Developing for the Photon without the tool chain and without cloud compile

Hi everyone!

I’d like to develop a very simple application for the Photon, but I find the cloud compile/flash feedback loop to be a downer. I have downloaded the local tool chain which compiles the entire flash with the program and I even find that to be time consuming.

Considering what I want to do is simple (HTTP + Turning on/off LED lights) I don’t see why I can’t just compile a small C program locally with the hardware interaction stubbed out until the software is ready.

So my question is, what compiler do you recommend for compiling my ino files? I come from a C# background so I’m not familiar with the C or C++ tool chain and I know there’s lots of different compilers around. I’m just looking for a prescribed way of doing this :slight_smile:

Thanks for your time.

Hmm, your request somehow sounds like: “How can I build my C# program, but I don’t want the .Net Framework on my machine. If all the .Net Framework stuff was stubbed out I should be able to do that, right?”

However, there is a “Virtual Device” implementation (potentially related threads can be found via the search feature) built ontop of the Hardware Abstraction Layer.
But then, I’d still rather go with the Web IDE before going through all the setup procedure for that.

If you only want to write the code but never run it - judging by the comment about “with the hardware interaction stubbed out” - you would never need to employ the flashing part of that until you are actually done developing.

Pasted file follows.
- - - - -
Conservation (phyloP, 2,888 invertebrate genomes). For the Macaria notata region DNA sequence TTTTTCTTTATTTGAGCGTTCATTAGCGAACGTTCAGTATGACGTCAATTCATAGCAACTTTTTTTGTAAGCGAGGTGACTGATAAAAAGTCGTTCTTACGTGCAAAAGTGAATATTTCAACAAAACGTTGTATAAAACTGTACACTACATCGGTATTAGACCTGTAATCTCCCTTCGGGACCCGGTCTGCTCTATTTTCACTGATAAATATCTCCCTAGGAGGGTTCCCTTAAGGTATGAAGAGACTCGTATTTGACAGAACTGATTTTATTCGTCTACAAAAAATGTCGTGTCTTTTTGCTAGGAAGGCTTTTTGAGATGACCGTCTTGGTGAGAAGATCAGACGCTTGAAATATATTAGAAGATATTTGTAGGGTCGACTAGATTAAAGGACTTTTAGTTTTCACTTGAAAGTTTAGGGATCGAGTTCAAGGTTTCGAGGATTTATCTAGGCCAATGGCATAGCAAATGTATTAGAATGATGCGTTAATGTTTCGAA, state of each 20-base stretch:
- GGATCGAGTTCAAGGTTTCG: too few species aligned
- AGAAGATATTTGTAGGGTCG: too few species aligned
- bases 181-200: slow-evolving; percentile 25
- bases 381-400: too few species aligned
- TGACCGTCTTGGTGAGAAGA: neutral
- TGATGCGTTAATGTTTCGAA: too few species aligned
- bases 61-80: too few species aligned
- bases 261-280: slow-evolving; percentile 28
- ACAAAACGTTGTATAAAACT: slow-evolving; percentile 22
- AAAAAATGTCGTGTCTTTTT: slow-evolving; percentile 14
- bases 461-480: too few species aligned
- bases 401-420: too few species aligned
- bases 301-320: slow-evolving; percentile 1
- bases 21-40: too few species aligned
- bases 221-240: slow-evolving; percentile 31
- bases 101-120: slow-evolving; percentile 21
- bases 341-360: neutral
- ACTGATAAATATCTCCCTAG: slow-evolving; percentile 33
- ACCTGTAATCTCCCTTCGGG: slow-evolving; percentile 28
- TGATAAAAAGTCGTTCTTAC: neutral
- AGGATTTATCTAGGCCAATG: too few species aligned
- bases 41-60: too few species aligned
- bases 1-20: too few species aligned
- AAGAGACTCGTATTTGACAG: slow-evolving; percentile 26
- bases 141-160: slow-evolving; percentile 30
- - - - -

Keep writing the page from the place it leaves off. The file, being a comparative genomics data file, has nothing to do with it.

Actually no. The Particle firmware is modular. So you can only build the application module but don’t ahve to build any of the system parts or bootloader (which also reside in flash).

I’m not saying I want to develop without the standard C libraries. I’m saying I want to write a standard C program with standard C libraries (i.e. with the .NET framework), with the hardware interaction stubbed out. This will help me unit test my code without needing the hardware, until I get the business logic right. I should be able to #import libraries which perform HTTP functions without needing the hardware correct?

I find the attitude in a lot of posts in this forum to have a negative undertone, where you try and make the poster feel like what is being asked is dumb or doesn’t make sense.

I’ll figure this out on my own, will just take me longer.

And waiting 10 - 20 seconds to compile a few lines of code? Sorry that feedback loop sucks.

I too wish I could use a tool like the Visual Studio debug testing where you can follow the code with breakpoints and such. There is a post on the forums about how to use Visual Studio with the Photon. You have to use the developer preview edition at the moment. I’m out out the office or I would link to it. You can also do effective debugging using the serial monitor and working the appropriate debugging statements into your code. You need to have a Photon to develop but you don’t have to work in the hardware specifics (like pin assignments) until you get the overall logic down.

Thanks @ninjatill I will look into that :slight_smile:

For debugging low-level parsing and business logic that doesn’t require all of the main features of the device, I use a subset of the Wiring API built into a small library. I use it under Mac OS and Linux, but the code is plain C++ and should be able to be built under Visual Studio as a command line tool. I use this technique for unit tests and things like memory leak detection and buffer overrun detection (using valgrind under Linux). It’s in the test directory of this project:

1 Like

FWIW, you are taking @ScruffR wrong. He was not doing that to you. I have always been amazed how well he has bit his tongue with many of the ridiculous posts here.

3 Likes